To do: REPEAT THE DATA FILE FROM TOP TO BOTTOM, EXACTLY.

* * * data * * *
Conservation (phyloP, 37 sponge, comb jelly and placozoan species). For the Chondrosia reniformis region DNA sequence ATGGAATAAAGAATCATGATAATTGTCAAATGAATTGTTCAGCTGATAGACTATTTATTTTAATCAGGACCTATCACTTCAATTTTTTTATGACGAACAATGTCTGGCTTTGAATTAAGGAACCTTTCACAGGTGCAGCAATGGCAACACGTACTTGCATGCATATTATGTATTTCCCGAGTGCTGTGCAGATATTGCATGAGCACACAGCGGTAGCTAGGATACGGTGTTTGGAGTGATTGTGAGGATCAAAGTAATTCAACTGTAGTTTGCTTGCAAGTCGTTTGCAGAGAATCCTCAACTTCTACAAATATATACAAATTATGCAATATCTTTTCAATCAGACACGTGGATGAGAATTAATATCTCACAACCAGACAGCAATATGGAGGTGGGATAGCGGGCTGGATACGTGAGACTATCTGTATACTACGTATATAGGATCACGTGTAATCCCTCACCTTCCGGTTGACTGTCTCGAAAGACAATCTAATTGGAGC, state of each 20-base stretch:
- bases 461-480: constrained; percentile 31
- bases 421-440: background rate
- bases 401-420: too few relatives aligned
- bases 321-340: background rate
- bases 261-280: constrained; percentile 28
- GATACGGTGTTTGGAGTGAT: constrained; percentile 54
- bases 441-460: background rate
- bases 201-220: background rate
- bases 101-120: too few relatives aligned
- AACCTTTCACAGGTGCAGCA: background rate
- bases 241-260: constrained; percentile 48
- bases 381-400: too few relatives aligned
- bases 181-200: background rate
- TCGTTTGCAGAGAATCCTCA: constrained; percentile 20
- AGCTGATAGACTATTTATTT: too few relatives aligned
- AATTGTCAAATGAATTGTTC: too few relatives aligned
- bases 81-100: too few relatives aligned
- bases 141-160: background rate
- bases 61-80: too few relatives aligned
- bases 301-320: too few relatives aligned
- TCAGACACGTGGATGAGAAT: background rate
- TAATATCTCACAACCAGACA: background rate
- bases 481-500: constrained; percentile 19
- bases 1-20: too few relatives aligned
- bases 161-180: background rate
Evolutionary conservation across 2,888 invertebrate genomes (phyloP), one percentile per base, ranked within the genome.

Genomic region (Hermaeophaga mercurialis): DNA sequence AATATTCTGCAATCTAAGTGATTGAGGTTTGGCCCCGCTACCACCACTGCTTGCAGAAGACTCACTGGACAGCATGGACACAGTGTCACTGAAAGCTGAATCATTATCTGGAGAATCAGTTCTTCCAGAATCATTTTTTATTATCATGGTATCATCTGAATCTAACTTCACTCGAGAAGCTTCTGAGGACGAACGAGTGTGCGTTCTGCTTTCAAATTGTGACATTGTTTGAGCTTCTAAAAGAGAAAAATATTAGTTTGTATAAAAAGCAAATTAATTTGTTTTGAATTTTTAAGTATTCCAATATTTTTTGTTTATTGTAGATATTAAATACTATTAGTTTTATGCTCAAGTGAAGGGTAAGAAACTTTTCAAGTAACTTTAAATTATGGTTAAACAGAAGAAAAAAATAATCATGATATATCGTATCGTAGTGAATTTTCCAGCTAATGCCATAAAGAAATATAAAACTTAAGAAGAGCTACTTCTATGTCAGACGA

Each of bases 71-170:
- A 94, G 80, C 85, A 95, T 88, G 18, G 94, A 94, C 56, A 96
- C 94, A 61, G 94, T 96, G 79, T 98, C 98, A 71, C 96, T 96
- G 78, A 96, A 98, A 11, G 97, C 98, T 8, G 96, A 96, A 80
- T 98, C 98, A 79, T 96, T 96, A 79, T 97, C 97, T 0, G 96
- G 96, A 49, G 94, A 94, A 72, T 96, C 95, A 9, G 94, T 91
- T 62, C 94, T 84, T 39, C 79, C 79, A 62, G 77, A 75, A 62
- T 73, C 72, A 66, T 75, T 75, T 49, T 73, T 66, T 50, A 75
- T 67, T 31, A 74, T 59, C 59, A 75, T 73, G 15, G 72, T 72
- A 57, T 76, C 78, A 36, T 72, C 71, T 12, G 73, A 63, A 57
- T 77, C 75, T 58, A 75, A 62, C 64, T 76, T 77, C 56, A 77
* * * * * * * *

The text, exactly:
Conservation (phyloP, 37 sponge, comb jelly and placozoan species). For the Chondrosia reniformis region DNA sequence ATGGAATAAAGAATCATGATAATTGTCAAATGAATTGTTCAGCTGATAGACTATTTATTTTAATCAGGACCTATCACTTCAATTTTTTTATGACGAACAATGTCTGGCTTTGAATTAAGGAACCTTTCACAGGTGCAGCAATGGCAACACGTACTTGCATGCATATTATGTATTTCCCGAGTGCTGTGCAGATATTGCATGAGCACACAGCGGTAGCTAGGATACGGTGTTTGGAGTGATTGTGAGGATCAAAGTAATTCAACTGTAGTTTGCTTGCAAGTCGTTTGCAGAGAATCCTCAACTTCTACAAATATATACAAATTATGCAATATCTTTTCAATCAGACACGTGGATGAGAATTAATATCTCACAACCAGACAGCAATATGGAGGTGGGATAGCGGGCTGGATACGTGAGACTATCTGTATACTACGTATATAGGATCACGTGTAATCCCTCACCTTCCGGTTGACTGTCTCGAAAGACAATCTAATTGGAGC, state of each 20-base stretch:
- bases 461-480: constrained; percentile 31
- bases 421-440: background rate
- bases 401-420: too few relatives aligned
- bases 321-340: background rate
- bases 261-280: constrained; percentile 28
- GATACGGTGTTTGGAGTGAT: constrained; percentile 54
- bases 441-460: background rate
- bases 201-220: background rate
- bases 101-120: too few relatives aligned
- AACCTTTCACAGGTGCAGCA: background rate
- bases 241-260: constrained; percentile 48
- bases 381-400: too few relatives aligned
- bases 181-200: background rate
- TCGTTTGCAGAGAATCCTCA: constrained; percentile 20
- AGCTGATAGACTATTTATTT: too few relatives aligned
- AATTGTCAAATGAATTGTTC: too few relatives aligned
- bases 81-100: too few relatives aligned
- bases 141-160: background rate
- bases 61-80: too few relatives aligned
- bases 301-320: too few relatives aligned
- TCAGACACGTGGATGAGAAT: background rate
- TAATATCTCACAACCAGACA: background rate
- bases 481-500: constrained; percentile 19
- bases 1-20: too few relatives aligned
- bases 161-180: background rate
Evolutionary conservation across 2,888 invertebrate genomes (phyloP), one percentile per base, ranked within the genome.

Genomic region (Hermaeophaga mercurialis): DNA sequence AATATTCTGCAATCTAAGTGATTGAGGTTTGGCCCCGCTACCACCACTGCTTGCAGAAGACTCACTGGACAGCATGGACACAGTGTCACTGAAAGCTGAATCATTATCTGGAGAATCAGTTCTTCCAGAATCATTTTTTATTATCATGGTATCATCTGAATCTAACTTCACTCGAGAAGCTTCTGAGGACGAACGAGTGTGCGTTCTGCTTTCAAATTGTGACATTGTTTGAGCTTCTAAAAGAGAAAAATATTAGTTTGTATAAAAAGCAAATTAATTTGTTTTGAATTTTTAAGTATTCCAATATTTTTTGTTTATTGTAGATATTAAATACTATTAGTTTTATGCTCAAGTGAAGGGTAAGAAACTTTTCAAGTAACTTTAAATTATGGTTAAACAGAAGAAAAAAATAATCATGATATATCGTATCGTAGTGAATTTTCCAGCTAATGCCATAAAGAAATATAAAACTTAAGAAGAGCTACTTCTATGTCAGACGA

Each of bases 71-170:
- A 94, G 80, C 85, A 95, T 88, G 18, G 94, A 94, C 56, A 96
- C 94, A 61, G 94, T 96, G 79, T 98, C 98, A 71, C 96, T 96
- G 78, A 96, A 98, A 11, G 97, C 98, T 8, G 96, A 96, A 80
- T 98, C 98, A 79, T 96, T 96, A 79, T 97, C 97, T 0, G 96
- G 96, A 49, G 94, A 94, A 72, T 96, C 95, A 9, G 94, T 91
- T 62, C 94, T 84, T 39, C 79, C 79, A 62, G 77, A 75, A 62
- T 73, C 72, A 66, T 75, T 75, T 49, T 73, T 66, T 50, A 75
- T 67, T 31, A 74, T 59, C 59, A 75, T 73, G 15, G 72, T 72
- A 57, T 76, C 78, A 36, T 72, C 71, T 12, G 73, A 63, A 57
- T 77, C 75, T 58, A 75, A 62, C 64, T 76, T 77, C 56, A 77